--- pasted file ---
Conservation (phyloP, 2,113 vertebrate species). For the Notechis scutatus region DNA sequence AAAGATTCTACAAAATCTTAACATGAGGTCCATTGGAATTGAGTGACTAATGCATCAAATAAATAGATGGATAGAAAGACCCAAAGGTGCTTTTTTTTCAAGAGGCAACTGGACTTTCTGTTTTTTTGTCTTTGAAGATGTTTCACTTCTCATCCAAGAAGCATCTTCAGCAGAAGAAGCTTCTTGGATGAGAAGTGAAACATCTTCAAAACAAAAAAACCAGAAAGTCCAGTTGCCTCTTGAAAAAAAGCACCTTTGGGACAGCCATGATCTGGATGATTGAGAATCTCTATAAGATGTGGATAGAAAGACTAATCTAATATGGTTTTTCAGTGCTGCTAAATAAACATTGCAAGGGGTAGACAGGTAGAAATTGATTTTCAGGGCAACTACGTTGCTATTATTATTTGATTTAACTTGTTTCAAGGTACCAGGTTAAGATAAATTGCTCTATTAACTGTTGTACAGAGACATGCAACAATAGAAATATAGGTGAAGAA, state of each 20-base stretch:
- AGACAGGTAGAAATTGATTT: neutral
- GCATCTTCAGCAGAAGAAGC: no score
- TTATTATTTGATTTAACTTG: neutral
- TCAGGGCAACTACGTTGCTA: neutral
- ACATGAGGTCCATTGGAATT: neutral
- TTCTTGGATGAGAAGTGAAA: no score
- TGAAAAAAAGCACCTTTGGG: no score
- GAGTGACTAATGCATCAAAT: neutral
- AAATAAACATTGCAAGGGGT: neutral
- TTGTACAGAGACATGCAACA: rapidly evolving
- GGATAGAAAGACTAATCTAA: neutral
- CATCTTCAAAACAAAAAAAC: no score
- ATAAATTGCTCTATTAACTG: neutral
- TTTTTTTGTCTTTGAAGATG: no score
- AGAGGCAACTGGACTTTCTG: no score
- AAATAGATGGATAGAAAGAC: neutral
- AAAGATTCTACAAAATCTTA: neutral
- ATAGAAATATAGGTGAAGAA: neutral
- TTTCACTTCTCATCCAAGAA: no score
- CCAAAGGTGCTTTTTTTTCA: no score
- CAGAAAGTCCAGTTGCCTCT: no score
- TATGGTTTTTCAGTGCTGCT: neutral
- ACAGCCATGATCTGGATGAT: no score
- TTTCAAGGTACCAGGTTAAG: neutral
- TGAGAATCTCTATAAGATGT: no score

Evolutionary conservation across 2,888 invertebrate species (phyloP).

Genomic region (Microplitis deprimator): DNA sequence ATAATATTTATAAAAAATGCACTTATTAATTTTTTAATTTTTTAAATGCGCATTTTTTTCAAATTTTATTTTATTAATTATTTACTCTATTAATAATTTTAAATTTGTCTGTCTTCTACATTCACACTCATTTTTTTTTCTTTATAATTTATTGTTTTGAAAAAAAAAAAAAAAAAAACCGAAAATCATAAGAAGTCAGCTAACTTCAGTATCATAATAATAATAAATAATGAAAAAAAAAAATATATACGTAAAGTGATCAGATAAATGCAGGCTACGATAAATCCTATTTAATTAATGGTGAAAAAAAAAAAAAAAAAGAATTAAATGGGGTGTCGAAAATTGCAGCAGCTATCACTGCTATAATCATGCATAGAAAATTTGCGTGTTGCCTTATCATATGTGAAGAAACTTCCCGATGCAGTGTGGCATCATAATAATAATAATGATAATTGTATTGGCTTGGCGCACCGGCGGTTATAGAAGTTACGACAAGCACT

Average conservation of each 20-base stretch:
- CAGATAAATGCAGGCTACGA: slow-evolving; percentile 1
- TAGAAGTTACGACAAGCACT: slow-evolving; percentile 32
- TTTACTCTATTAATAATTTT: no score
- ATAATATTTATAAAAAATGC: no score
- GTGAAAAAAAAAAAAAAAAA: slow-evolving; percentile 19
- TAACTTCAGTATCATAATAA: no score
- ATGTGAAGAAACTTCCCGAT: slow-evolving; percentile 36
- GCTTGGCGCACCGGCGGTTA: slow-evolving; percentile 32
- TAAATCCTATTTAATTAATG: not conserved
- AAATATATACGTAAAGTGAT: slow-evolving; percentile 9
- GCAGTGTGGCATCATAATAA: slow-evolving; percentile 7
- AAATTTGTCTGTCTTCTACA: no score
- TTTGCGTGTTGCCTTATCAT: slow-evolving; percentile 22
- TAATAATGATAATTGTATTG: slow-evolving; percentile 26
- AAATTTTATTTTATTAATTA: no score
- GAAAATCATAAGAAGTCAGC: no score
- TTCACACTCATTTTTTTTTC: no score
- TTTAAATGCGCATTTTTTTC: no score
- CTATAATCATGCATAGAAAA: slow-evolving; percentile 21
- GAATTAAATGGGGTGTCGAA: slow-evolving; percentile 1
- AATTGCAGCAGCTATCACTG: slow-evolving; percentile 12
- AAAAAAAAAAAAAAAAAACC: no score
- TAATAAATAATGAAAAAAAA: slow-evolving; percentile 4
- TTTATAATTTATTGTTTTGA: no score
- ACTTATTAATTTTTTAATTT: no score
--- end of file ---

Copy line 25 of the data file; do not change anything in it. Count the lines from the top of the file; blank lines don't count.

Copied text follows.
- TTTCAAGGTACCAGGTTAAG: neutral